The Ohio State University Center for Historical Research
With the rise of political protests and populist movements, it has become a journalistic commonplace to argue that we live in an “age of anger.” For historians, this widespread use of “anger” as an explanation for most social movements, from populist protests to human rights or social rights mobilizations, raises many questions. First, this approach postulates that people are acting in “anger” when other motivations, such as “despair” or “disenchantment,” could also be invoked. Second, “anger” is presented as a coherent emotional concept, that works as a powerful drive across human history, with ups and downs coinciding with moments of tensions, political protests, rebellions, or revolutions. Third, “anger” is framed as a universal experience shared across all emotional cultures. All these interpretations universalize and essentialize a category which is, by definition, a cultural construction.
Evidence of the instability of the concept of “anger” can be found in all social sciences. In the late 1960s, anthropologist Jean L. Briggs showed that certain people such as the Utku, a small group of Inuit living in the Canadian Northwest territories, have no equivalent concept of anger. Studies in historical linguistics also undermine the assumption that anger is a single transhistorical emotion. In his 1941 essay on affective life, French historian Lucien Febvre famously argued that each human group in the past had its own mental attitudes and categories, calling therefore for a “history of emotional life of man in all its manifestations”. This proposal for CHR programming for 2023-25 responds to that challenge, offering a series of lectures, workshops and public events that explore anger or rage in all their nuances from Ancient Greece to the present.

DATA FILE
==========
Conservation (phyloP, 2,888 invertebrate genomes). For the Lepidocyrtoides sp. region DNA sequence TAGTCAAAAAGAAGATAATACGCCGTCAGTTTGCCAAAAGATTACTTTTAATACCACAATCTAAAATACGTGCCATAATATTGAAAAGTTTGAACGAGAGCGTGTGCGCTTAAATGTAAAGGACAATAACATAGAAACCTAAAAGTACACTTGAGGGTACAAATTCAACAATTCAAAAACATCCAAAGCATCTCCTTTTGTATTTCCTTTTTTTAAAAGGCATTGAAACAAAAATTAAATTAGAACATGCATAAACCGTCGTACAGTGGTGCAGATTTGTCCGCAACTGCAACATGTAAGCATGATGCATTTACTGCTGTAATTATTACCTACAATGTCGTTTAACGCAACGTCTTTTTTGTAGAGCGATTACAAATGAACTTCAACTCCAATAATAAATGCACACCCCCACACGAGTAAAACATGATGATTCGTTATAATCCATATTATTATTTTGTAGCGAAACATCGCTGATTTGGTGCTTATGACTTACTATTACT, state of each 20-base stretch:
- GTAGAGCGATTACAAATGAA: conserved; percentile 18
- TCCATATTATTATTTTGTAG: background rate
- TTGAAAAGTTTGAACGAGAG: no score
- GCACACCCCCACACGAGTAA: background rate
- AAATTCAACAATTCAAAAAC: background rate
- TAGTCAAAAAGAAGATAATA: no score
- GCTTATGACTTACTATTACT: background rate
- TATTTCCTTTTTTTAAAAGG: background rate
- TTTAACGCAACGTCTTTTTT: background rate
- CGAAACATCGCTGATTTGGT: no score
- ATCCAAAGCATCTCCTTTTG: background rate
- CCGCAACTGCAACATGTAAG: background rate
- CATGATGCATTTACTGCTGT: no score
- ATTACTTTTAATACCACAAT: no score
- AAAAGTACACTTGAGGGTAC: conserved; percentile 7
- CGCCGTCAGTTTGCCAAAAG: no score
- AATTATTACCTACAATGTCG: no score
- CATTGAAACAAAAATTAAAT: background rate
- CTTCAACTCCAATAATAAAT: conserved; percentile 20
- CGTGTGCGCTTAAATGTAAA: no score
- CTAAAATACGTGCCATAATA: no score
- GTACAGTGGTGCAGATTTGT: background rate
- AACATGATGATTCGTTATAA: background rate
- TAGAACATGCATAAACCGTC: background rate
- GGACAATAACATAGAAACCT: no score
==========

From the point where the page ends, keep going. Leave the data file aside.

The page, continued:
Defined by Aristotle as unifying pain and pleasure as well as emotional agitation and complex judgment, should anger be considered a valuable function for defending order or a group’s social position, or denounced as a capital sin (Gregory the Great) and, more recently, a self-destructive force? How does anger, individual and/or collective, contribute to the dynamics of violence in contexts as diverse as riots or revolutions, civil wars, or wars of religions, acts of terrorism or massacres? How does the struggle for emotional control impact the history of ideas, the history of science and medicine, gender history, or the history of family, and what does a more global history of anger, not exclusively focused on the Western world, add to our understanding of the complexity of an emotion, both public and private, political, social, and religious?